‘Words, Writers & SouthWest Stories,’ a historically-based speaker series of the Southwest Seattle Historical Society, is excited to announce that it is hosting David Williams for a live Zoom presentation on Thursday, May 13 at 6:00 PM. Williams will be interviewed by series chair Dora-Faye Hendricks about his book, “Homewaters: A Human and Natural History of Puget Sound.” Registration is required. Please register HERE.
Focusing on the area south of Port Townsend and between the Cascade and Olympic mountains, Williams uncovers human and natural histories in, on, and around the Sound. In conversations with archaeologists, biologists, and tribal authorities, Williams traces how generations of humans have interacted with such species as geoducks, salmon, orcas, rockfish, and herring. He sheds light on how warfare shaped development and how people have moved across this maritime highway, in canoes, the mosquito fleet, and today’s ferry system. The book also takes an unflinching look at how the Sound’s ecosystems have suffered from human behavior, including pollution, habitat destruction, and the effects of climate change.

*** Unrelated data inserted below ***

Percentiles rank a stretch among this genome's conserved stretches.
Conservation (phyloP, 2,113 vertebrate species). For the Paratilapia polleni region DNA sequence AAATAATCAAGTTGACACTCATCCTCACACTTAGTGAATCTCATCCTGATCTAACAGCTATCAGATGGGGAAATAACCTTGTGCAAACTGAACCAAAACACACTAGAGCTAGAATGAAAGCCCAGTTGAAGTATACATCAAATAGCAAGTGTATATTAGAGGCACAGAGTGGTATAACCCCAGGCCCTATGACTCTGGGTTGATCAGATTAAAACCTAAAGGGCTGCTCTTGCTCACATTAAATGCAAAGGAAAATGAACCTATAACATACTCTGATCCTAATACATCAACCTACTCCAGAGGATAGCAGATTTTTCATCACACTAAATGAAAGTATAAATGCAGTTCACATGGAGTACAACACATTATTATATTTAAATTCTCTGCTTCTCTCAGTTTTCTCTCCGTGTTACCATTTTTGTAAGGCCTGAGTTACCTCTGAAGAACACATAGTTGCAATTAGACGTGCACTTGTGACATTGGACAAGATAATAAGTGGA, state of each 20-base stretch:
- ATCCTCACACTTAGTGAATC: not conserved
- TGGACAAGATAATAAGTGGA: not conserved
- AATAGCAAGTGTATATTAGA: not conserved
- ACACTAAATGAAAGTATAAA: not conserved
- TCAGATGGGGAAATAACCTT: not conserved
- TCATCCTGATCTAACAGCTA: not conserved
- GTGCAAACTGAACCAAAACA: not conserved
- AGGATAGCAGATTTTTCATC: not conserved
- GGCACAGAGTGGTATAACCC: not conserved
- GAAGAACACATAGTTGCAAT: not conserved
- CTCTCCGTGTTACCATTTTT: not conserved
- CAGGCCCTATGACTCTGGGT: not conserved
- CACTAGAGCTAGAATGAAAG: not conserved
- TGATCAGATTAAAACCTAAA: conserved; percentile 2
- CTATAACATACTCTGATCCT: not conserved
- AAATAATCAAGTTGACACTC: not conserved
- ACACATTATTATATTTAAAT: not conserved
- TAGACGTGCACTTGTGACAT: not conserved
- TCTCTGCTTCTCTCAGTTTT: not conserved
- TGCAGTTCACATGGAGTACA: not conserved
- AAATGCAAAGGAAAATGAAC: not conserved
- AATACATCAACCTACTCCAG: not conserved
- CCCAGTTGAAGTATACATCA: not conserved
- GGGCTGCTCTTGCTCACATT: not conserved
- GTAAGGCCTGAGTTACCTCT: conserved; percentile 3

David B. Williams is a naturalist, author, and educator. His many books include the award-winning Too High and Too Steep: Reshaping Seattle’s Topography and Seattle Walks: Discovering History and Nature in the City.
This series is open to hosting any author or speaker addressing historical issues relating to the Puget Sound/Duwamish Peninsula and/or the general public. Additional information on future presentations can be obtained by contacting Dora-Faye Hendricks, Chair, ‘Words, Writers & SouthWest Stories’ by phone at 206-290-8315 or by e-mail at Dora-Faye@comcast.net.
‘Words, Writers & Southwest Stories,’ a historically-based speaker series of the Southwest Seattle Historical Society, is offered in partnership with The Southwest Seattle Historical Society and The Seattle Public Library.
West Seattle, Washington